1. A memoir written by Robert Paul Smith and illustrated by James J. Spanfeller. Originally published by W.W. Norton & Company in 1957. Currently out of print in hardcover form. Written from the perspective of the author as a middle-aged father, this unconventional autobiography is a non-linear chronicle of the experiences, games, superstitions and beliefs of a typical boyhood spent in the early part of the twentieth century. It is particularly admirable for the author's keen ability to capture the often strange relationships between children and those who inhabit the strange realm of adulthood. Smith is disturbed by the increasing obligation of parents to regiment and formalize the play time of children. This nostalgic exploration of his childhood is typified in the brief conversation in the title, which conveys the freewheeling lassitude and creativity-spurring freedom that he sees as lacking in the lives of his own children.
...when we were kids, we had the sense to keep these things to ourselves. We didn't go around asking grownups about them. They obviously didn't know...I think we were right about grownups being the natural enemies of kids, because we knew that what they wanted us to do was to be like them. And that was for the birds. "Pop, look at this. It's a pollywog, look at it." "Um," said your father. Another kid said, "Jeez, where'd you get it? Are there any more? What'll you take for it?"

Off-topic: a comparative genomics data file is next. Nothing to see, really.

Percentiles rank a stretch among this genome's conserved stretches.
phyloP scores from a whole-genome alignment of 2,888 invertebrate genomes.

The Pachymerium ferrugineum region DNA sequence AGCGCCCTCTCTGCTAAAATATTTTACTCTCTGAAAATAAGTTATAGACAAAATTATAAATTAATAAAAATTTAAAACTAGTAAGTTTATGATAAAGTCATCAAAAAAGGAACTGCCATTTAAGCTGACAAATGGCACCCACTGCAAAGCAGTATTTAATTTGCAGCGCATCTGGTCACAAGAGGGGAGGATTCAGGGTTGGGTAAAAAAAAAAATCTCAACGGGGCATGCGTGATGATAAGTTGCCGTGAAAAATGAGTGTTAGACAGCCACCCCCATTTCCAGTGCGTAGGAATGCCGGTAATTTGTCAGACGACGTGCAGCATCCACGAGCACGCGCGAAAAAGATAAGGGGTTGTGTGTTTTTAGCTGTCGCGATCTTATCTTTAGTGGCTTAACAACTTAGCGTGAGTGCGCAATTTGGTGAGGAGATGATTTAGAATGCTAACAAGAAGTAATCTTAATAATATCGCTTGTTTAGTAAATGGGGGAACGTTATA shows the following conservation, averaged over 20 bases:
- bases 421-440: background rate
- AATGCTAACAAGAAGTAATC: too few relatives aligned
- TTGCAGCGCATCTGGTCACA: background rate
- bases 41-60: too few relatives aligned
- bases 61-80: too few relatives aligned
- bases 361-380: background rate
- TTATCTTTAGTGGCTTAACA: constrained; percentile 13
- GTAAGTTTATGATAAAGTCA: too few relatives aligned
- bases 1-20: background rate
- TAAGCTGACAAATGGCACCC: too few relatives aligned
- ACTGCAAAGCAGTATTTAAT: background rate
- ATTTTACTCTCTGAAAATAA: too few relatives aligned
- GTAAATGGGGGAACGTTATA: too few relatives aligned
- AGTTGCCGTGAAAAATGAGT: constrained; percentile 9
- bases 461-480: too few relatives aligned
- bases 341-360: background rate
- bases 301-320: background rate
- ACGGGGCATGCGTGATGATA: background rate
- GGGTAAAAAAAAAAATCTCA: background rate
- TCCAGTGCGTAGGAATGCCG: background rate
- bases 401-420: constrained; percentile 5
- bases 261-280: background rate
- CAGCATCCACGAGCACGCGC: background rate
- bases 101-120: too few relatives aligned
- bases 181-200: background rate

"Hey, mother, you know what? Ted Fenster's kid brother eats dirt." "Well, don't let me catch you doing it," said your mother. "Go-wan," a kid would say. "Eats dirt? You mean, really eats dirt? Yer full of it." "He'll do it for a penny," you said, and you went off to find Ted Fenster's kid brother, and by God, he ate dirt, lots of it, spoonfuls of it, for a penny.

(p. 40-41, 1957 ed.)
2. A four-minute black and white film produced by Charles and Ray Eames for CBS in 1960. Based on the book of the same name. 3. An album by The Serenaders. A song from this album is extant on a Hanover Records 45 entitled Alaska (Catalogue number 4514).

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